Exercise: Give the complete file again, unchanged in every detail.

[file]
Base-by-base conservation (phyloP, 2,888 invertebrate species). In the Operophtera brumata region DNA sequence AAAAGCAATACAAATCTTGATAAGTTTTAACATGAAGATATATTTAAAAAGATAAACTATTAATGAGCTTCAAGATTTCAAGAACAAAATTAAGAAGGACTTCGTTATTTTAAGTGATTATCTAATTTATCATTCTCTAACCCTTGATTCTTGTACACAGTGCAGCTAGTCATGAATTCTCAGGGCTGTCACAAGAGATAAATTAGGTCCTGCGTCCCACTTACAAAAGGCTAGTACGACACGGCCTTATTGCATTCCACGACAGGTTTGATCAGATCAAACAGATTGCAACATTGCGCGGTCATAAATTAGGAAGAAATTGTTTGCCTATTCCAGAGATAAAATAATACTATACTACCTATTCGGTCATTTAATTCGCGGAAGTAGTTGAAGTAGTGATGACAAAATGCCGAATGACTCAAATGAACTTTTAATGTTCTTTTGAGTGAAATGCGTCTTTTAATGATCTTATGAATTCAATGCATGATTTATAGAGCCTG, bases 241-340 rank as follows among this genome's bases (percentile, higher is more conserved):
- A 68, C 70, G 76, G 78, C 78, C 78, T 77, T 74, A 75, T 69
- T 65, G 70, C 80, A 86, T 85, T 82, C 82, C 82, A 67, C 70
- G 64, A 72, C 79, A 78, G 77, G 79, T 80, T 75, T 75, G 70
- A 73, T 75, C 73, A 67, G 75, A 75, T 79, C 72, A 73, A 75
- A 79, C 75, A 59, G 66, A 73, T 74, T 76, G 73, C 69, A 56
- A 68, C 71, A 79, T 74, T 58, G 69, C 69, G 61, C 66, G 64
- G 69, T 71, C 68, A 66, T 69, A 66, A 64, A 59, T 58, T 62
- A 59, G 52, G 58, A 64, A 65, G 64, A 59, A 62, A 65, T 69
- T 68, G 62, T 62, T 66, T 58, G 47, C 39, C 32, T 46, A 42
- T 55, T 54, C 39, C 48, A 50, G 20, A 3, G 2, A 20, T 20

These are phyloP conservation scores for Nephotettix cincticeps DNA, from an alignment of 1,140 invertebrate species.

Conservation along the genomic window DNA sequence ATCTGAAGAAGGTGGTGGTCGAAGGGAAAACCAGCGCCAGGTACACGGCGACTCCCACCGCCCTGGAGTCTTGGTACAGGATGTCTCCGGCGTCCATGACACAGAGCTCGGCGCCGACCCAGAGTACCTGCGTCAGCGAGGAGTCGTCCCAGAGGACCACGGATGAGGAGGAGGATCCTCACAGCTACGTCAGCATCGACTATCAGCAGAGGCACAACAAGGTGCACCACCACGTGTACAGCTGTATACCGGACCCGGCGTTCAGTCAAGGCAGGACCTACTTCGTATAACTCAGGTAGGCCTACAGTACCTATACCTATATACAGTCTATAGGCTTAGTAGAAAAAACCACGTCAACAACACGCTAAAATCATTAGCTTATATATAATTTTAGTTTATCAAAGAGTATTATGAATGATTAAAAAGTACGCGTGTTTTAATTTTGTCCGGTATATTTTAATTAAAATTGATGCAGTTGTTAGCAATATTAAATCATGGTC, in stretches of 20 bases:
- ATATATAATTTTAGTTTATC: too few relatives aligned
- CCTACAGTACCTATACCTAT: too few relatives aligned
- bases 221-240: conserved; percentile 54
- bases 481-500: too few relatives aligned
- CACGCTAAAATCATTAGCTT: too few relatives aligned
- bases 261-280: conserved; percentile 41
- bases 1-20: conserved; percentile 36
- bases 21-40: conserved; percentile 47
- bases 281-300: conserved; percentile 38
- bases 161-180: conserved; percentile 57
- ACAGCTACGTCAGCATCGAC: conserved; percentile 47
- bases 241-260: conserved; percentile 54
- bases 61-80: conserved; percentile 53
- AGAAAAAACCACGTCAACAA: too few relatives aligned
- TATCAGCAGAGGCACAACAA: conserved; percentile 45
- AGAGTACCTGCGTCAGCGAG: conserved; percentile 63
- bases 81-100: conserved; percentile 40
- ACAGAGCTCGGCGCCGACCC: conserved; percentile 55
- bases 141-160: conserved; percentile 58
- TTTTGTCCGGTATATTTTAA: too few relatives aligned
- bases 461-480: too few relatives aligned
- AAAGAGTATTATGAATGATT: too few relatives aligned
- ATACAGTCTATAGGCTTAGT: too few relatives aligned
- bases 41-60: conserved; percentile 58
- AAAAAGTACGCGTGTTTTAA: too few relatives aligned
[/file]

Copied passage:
Base-by-base conservation (phyloP, 2,888 invertebrate species). In the Operophtera brumata region DNA sequence AAAAGCAATACAAATCTTGATAAGTTTTAACATGAAGATATATTTAAAAAGATAAACTATTAATGAGCTTCAAGATTTCAAGAACAAAATTAAGAAGGACTTCGTTATTTTAAGTGATTATCTAATTTATCATTCTCTAACCCTTGATTCTTGTACACAGTGCAGCTAGTCATGAATTCTCAGGGCTGTCACAAGAGATAAATTAGGTCCTGCGTCCCACTTACAAAAGGCTAGTACGACACGGCCTTATTGCATTCCACGACAGGTTTGATCAGATCAAACAGATTGCAACATTGCGCGGTCATAAATTAGGAAGAAATTGTTTGCCTATTCCAGAGATAAAATAATACTATACTACCTATTCGGTCATTTAATTCGCGGAAGTAGTTGAAGTAGTGATGACAAAATGCCGAATGACTCAAATGAACTTTTAATGTTCTTTTGAGTGAAATGCGTCTTTTAATGATCTTATGAATTCAATGCATGATTTATAGAGCCTG, bases 241-340 rank as follows among this genome's bases (percentile, higher is more conserved):
- A 68, C 70, G 76, G 78, C 78, C 78, T 77, T 74, A 75, T 69
- T 65, G 70, C 80, A 86, T 85, T 82, C 82, C 82, A 67, C 70
- G 64, A 72, C 79, A 78, G 77, G 79, T 80, T 75, T 75, G 70
- A 73, T 75, C 73, A 67, G 75, A 75, T 79, C 72, A 73, A 75
- A 79, C 75, A 59, G 66, A 73, T 74, T 76, G 73, C 69, A 56
- A 68, C 71, A 79, T 74, T 58, G 69, C 69, G 61, C 66, G 64
- G 69, T 71, C 68, A 66, T 69, A 66, A 64, A 59, T 58, T 62
- A 59, G 52, G 58, A 64, A 65, G 64, A 59, A 62, A 65, T 69
- T 68, G 62, T 62, T 66, T 58, G 47, C 39, C 32, T 46, A 42
- T 55, T 54, C 39, C 48, A 50, G 20, A 3, G 2, A 20, T 20

These are phyloP conservation scores for Nephotettix cincticeps DNA, from an alignment of 1,140 invertebrate species.

Conservation along the genomic window DNA sequence ATCTGAAGAAGGTGGTGGTCGAAGGGAAAACCAGCGCCAGGTACACGGCGACTCCCACCGCCCTGGAGTCTTGGTACAGGATGTCTCCGGCGTCCATGACACAGAGCTCGGCGCCGACCCAGAGTACCTGCGTCAGCGAGGAGTCGTCCCAGAGGACCACGGATGAGGAGGAGGATCCTCACAGCTACGTCAGCATCGACTATCAGCAGAGGCACAACAAGGTGCACCACCACGTGTACAGCTGTATACCGGACCCGGCGTTCAGTCAAGGCAGGACCTACTTCGTATAACTCAGGTAGGCCTACAGTACCTATACCTATATACAGTCTATAGGCTTAGTAGAAAAAACCACGTCAACAACACGCTAAAATCATTAGCTTATATATAATTTTAGTTTATCAAAGAGTATTATGAATGATTAAAAAGTACGCGTGTTTTAATTTTGTCCGGTATATTTTAATTAAAATTGATGCAGTTGTTAGCAATATTAAATCATGGTC, in stretches of 20 bases:
- ATATATAATTTTAGTTTATC: too few relatives aligned
- CCTACAGTACCTATACCTAT: too few relatives aligned
- bases 221-240: conserved; percentile 54
- bases 481-500: too few relatives aligned
- CACGCTAAAATCATTAGCTT: too few relatives aligned
- bases 261-280: conserved; percentile 41
- bases 1-20: conserved; percentile 36
- bases 21-40: conserved; percentile 47
- bases 281-300: conserved; percentile 38
- bases 161-180: conserved; percentile 57
- ACAGCTACGTCAGCATCGAC: conserved; percentile 47
- bases 241-260: conserved; percentile 54
- bases 61-80: conserved; percentile 53
- AGAAAAAACCACGTCAACAA: too few relatives aligned
- TATCAGCAGAGGCACAACAA: conserved; percentile 45
- AGAGTACCTGCGTCAGCGAG: conserved; percentile 63
- bases 81-100: conserved; percentile 40
- ACAGAGCTCGGCGCCGACCC: conserved; percentile 55
- bases 141-160: conserved; percentile 58
- TTTTGTCCGGTATATTTTAA: too few relatives aligned
- bases 461-480: too few relatives aligned
- AAAGAGTATTATGAATGATT: too few relatives aligned
- ATACAGTCTATAGGCTTAGT: too few relatives aligned
- bases 41-60: conserved; percentile 58
- AAAAAGTACGCGTGTTTTAA: too few relatives aligned